The first Jakarta International Fringe Festival is over and what a week it was! Bill Bailey was in town with 15 other top international comedians from all over the world and I don’t think I have ever laughed so much. As you can probably imagine, drinking beer with 16 of the funniest people in the world is almost impossible – there is either no time to drink because you are laughing too much, or they hit you with a joke in mid gulp and cause beer to come out of your nose. Thanks to Jakarta Expat and to everyone who supported the Fringe and attended the shows. We couldn’t have done it without you!
What is a “Fringe Festival”? The answer to that question varies depending on who you ask and a hairdresser will definitely have a very different opinion to a comedian. The term “Fringe” was first used by playwright Robert Kemp in his article for the Edinburgh Evening News published during the second Edinburgh International Festival in August 1948. He wrote “Round the fringe of the official festival drama there seems to be more private enterprise than before… I’m afraid some of us are not going to be often at home during the evenings”. He was describing the independent theatre groups that had arrived uninvited at the Edinburgh International Festival for the second year running to perform in venues outside – or “round the fringe” – of the city of Edinburgh and not under the auspices of the official festival. They were a sort of band of renegade performers thumbing their noses at “the establishment”. Over the years the “Edinburgh Festival Fringe” became as popular as the official Edinburgh International Festival and today it is one of 12 official festivals that take place simultaneously in the city of Edinburgh every year for three weeks during the month of August. You could say the Edinburgh International Festival has become a ”festival of festivals” and in fact the official title of the organisation behind the event has recently been changed to the plural – “The Edinburgh Festivals” – to reflect that.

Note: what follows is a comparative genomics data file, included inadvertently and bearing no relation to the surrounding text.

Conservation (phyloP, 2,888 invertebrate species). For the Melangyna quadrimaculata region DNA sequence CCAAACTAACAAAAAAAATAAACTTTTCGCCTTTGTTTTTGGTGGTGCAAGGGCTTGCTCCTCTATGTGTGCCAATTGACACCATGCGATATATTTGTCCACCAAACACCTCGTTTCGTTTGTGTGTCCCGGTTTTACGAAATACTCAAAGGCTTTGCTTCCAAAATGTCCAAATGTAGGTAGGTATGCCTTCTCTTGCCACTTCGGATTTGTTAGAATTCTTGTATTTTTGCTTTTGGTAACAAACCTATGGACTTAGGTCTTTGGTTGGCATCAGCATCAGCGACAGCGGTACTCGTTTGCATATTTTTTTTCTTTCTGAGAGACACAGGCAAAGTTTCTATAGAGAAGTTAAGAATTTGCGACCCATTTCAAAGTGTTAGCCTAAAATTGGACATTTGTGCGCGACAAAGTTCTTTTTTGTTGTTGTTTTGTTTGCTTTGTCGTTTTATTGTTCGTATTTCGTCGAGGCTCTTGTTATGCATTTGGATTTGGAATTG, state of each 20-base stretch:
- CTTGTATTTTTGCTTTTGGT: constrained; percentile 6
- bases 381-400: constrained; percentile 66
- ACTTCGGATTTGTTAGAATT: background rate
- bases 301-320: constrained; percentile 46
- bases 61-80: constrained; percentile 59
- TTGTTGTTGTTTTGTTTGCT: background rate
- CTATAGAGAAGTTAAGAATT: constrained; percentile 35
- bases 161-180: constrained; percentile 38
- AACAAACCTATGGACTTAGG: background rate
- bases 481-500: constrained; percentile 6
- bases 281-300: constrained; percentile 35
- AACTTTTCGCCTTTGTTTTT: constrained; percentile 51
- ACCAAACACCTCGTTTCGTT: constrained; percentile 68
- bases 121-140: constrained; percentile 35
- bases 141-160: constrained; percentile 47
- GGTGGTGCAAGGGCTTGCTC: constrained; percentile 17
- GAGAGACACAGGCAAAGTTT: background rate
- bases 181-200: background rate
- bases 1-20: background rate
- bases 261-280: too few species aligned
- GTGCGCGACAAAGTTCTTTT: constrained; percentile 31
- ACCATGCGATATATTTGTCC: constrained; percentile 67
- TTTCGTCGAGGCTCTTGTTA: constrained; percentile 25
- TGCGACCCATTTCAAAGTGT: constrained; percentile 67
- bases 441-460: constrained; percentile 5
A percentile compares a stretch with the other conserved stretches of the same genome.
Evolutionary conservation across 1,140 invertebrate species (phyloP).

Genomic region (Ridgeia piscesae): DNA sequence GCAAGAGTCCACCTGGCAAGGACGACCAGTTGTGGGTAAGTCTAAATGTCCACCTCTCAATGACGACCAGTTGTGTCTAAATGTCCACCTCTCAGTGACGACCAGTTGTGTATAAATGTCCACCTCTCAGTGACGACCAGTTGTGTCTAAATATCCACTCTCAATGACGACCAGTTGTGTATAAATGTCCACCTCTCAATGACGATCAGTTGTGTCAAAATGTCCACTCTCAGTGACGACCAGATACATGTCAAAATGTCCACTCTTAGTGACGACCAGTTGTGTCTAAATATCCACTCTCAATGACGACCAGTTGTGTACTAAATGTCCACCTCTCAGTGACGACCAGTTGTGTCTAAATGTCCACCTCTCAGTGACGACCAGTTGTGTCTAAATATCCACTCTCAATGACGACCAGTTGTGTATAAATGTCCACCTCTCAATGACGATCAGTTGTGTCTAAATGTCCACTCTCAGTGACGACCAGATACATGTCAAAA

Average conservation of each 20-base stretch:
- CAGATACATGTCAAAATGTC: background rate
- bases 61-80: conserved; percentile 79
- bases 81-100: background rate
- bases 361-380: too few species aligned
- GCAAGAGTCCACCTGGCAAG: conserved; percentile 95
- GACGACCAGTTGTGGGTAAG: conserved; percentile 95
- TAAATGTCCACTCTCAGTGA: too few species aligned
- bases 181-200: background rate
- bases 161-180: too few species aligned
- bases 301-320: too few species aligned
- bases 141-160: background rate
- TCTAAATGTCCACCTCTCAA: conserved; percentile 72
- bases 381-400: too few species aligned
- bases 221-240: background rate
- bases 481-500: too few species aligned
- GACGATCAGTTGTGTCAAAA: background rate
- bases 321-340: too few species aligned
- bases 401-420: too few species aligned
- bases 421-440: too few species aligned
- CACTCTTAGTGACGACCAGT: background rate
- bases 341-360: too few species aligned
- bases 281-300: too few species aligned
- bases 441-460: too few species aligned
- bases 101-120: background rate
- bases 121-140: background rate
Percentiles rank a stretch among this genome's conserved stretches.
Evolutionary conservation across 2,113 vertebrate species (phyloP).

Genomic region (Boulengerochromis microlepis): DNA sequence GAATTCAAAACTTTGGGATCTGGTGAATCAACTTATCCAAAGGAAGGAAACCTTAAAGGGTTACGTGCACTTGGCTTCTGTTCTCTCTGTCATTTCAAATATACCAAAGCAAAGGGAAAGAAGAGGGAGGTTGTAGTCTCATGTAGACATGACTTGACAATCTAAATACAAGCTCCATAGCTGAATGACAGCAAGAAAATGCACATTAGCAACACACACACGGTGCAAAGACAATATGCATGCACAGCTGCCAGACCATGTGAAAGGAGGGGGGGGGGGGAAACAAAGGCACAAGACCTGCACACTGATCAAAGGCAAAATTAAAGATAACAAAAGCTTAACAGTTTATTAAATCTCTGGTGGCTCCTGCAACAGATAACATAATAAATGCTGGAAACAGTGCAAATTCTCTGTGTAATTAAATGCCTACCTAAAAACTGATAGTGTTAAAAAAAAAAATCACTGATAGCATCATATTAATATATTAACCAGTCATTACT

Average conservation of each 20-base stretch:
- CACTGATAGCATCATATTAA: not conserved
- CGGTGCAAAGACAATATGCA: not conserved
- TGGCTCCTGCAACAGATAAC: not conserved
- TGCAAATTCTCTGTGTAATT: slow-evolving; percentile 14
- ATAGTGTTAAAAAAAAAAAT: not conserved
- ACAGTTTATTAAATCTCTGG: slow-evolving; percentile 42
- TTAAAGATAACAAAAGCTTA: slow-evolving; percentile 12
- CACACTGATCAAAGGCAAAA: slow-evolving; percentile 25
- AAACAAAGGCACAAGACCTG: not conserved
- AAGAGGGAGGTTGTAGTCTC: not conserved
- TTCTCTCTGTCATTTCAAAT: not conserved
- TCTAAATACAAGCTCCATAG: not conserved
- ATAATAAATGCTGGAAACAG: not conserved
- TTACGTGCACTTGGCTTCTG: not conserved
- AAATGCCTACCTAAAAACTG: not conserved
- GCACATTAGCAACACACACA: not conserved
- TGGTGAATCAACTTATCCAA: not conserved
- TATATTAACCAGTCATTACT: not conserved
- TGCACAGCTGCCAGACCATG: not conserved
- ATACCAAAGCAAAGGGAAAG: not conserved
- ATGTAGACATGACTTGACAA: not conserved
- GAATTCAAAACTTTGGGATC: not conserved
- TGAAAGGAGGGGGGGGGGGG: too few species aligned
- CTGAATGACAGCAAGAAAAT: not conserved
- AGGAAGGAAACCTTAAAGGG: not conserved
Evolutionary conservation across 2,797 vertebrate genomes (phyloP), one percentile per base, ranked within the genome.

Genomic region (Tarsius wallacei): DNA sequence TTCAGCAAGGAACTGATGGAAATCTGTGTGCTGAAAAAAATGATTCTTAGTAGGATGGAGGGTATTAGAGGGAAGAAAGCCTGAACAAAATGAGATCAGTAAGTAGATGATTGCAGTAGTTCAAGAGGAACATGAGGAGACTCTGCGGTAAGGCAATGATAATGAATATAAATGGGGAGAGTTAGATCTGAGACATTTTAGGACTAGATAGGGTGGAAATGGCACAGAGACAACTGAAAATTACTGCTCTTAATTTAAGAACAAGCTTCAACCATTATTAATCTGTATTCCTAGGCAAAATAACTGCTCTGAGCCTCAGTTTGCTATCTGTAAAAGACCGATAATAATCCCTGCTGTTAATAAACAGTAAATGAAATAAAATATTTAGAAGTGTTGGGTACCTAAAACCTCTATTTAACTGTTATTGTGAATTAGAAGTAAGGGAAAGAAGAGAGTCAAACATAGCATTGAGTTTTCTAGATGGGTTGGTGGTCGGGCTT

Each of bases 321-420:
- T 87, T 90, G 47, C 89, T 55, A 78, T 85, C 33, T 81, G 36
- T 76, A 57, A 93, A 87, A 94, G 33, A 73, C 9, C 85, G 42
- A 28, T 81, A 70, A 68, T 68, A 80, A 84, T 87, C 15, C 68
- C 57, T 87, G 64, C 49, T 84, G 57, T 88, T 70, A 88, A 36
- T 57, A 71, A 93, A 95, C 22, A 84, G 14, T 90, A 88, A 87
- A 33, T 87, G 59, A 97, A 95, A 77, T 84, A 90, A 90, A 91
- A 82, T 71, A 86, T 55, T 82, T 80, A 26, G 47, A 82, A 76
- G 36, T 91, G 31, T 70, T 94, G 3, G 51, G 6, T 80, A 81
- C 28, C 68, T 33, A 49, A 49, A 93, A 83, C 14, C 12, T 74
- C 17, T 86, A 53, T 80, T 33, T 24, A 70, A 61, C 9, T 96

As the decades went by the technically correct but grammatically awkward title “The Edinburgh Festival Fringe” got simplified in use by the masses to the easier and seemingly more logical “The Edinburgh Fringe Festival” and as a result “Fringe” became accepted as a type of festival in its own right rather than a part of another festival. The term “Fringe” has since been adopted and adapted by festival organisers around the world until today it is used to describe almost any festival that incorporates multiple art forms, usually with an accent on comedy. The Jakarta International Fringe Festival, or “JakFringe”, follows this trend and in November every year from now on we will present a wide range of local and international performances and exhibitions covering everything from comedy through to fine art, poetry and photography.
Fringe festivals usually include a large comedy component and JakFringe is no exception. The enormous rise in the popularity of stand up comedy in Indonesia over the last two years has made it much easier that it would previously have been to fill our stages with extraordinarily talented local comedians, and for the first time in Indonesian history we flew in some of the world’s leading international comedy stars to perform alongside them. Bill Bailey, who always figures high on any list of the greatest comedians of all time, blew away the audiences for his two shows with his unique musical comedy repertoire and every one of our visitors from overseas delivered superb performances. Bill has been to Indonesia many times to make documentaries for TV, he speaks some Indonesian and he does a lot of work here with International Animal Rescue.
Three international awards were presented to the visiting comedians. Most Popular Performer went to the US comedy legend Emo Philips, The Golden Durian Award for Best All Round Comedy Performance went to New Zealand’s Brendhan Lovegrove, and the Jakarta Comedy Club Award for Best Cross-over Performance went to Australian comedy favourite Sammy J. See you all next year at the Fringe!